US to open for fully vaccinated international travellers

Making the announcement, Jeff Zients, the White House pandemic coordinator, said international travel was "critical to connecting families and friends, to fuelling small and large businesses, and to promoting the open exchange of ideas and culture"

The US will now permit entry to foreign air travellers who are fully vaccinated against COVID-19 from November onwards. The announcement comes at a time when the United Kingdom has not recognised Indian vaccines, and those vaccinated with Covishield -developed by Oxford-AstraZeneca and manufactured in India by Serum Institute of India – are included in the unvaccinated category.

According to Jeff Zients, the White House pandemic coordinator, international travel was “critical to connecting families and friends, to fuelling small and large businesses, and to promoting the open exchange of ideas and culture.”

Presently, the US permits only its citizens, members of their immediate families, green card holders, and individuals with national interest exemptions (NIE) if they have been in India in the last two weeks. The latest announcement to admit fully vaccinated air travellers apply to 26 countries in Europe, and also include Britain, India, Ireland, China, South Africa, Brazil and Iran. Non-US citizens who visited those countries in the last 14 days are excluded under the unprecedented US restrictions.

The international travellers will have to provide proof of full vaccination and a negative COVID-19 test report taken 72 hours prior to departure for the US. Zients also told the media that while the international travellers who are fully vaccinated have to follow a 14-day quarantine, the vaccines that qualify for the same would be determined by the Centers for Disease Control and Prevention (CDC), a national public health agency of the US.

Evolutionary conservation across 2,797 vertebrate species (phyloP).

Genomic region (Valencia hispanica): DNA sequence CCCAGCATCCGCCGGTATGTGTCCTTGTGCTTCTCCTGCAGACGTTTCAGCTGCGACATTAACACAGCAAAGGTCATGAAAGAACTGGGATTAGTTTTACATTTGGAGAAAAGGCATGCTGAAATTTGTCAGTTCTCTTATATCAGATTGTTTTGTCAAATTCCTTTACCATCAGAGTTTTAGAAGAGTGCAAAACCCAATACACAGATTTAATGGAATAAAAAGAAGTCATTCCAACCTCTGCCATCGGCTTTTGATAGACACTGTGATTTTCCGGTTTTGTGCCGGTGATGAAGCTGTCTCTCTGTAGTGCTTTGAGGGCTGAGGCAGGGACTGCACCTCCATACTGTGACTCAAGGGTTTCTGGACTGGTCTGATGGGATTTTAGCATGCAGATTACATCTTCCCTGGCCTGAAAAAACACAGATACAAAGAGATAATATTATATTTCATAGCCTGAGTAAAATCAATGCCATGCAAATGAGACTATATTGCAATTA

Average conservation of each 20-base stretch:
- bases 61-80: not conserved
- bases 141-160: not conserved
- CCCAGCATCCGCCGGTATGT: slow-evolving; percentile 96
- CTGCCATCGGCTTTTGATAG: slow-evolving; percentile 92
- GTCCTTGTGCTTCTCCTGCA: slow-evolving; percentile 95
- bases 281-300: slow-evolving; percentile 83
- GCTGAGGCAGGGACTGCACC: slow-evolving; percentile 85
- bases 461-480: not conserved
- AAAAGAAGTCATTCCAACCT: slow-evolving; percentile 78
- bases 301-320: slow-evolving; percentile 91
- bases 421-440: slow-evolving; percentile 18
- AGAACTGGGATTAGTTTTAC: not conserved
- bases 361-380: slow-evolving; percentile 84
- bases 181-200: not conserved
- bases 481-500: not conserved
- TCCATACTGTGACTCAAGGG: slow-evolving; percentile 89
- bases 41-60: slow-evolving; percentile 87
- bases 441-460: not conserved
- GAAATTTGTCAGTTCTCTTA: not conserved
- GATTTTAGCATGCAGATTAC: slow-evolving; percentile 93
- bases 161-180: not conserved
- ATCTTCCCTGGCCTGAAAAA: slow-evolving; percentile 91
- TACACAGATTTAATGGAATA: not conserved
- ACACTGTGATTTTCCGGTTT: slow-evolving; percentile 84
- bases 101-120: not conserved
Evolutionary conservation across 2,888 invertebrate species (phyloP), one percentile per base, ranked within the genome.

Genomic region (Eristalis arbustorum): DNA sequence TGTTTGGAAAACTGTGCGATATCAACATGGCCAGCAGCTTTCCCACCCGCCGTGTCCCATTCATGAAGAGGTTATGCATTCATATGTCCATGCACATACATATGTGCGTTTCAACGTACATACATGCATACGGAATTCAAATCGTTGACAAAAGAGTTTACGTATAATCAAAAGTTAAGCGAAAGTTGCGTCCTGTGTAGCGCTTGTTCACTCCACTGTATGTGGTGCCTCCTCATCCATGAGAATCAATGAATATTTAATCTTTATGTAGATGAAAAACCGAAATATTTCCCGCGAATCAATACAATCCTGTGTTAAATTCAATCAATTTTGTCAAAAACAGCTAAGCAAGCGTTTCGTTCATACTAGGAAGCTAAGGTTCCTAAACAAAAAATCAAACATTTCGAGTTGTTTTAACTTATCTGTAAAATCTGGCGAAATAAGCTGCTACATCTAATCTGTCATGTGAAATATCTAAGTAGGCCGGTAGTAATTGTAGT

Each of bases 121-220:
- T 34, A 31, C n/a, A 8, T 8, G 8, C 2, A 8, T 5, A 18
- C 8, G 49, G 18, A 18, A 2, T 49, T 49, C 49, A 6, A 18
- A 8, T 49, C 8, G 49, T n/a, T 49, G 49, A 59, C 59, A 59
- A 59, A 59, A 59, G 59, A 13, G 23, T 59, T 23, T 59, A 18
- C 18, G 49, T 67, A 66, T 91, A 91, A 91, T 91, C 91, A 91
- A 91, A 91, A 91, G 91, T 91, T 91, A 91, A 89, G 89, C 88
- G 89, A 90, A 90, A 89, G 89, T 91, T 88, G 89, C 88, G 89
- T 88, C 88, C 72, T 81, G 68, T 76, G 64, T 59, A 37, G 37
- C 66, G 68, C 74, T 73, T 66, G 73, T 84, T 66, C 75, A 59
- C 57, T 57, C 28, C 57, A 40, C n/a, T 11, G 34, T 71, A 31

The question of which vaccines are acceptable is the core of diplomatic controversy. A notification by the UK which was released on September 17 said that those inoculated ‘under an approved vaccination program in the UK, Europe, US or UK vaccine programmes overseas’ are considered to be fully vaccinated. The list did not include India. Thereby, individuals who received Covishield, a vaccine manufactured by Serum Institute of India, are subject to the restrictions that apply to the unvaccinated.

Sources told The Indian Express that India would invoke a “reciprocity principle” if the UK did not reconsider. The British High Commission has been informed that the British citizens would also be subject to a mandatory 10-day quarantine. External Affairs Minister S Jaishankar would speak on the matter with the newly-appointed British Foreign Secretary Liz Truss, sources said.

Covishield is recognised by the World Health Organisation and most other countries, including the US. India’s indigenous vaccine Covaxin is approved by a handful of countries.  Government officials told the Indian Express that the UK’s decision on Covishiled is “purely administrative.”

Congress leaders Anand Sharma, Jairam Ramesh and Shashi Tharoor raised concerns on the UK’s new travel rules on Monday.

“UK Government’s decision on not recognising fully vaccinated Indians is discriminatory, racist and deserves the strongest condemnation,” tweeted Anand Sharma, also a former Union minister.

He also urged Prime Minister Narendra Modi to call out UK’s “double standards” and cancel the proposed India-UK trade talks.

Jairam called the UK’s move ‘absolutely bizarre’ and ‘smacks of racism.’ Shashi Tharoor said it was offensive to quarantine the fully vaccinated.

India has been trying to gain recognition of the country’s vaccines on a ‘multi reciprocal basis.’ The country’s High Commissioner to the UK Gaitri Issar Kumar also raised the issue during the annual summit of the Confederation of Indian Industry (CII) held last week. Foreign Secretary Harsh Vardhan Shringla has also raised the matter during his visit to the UK.

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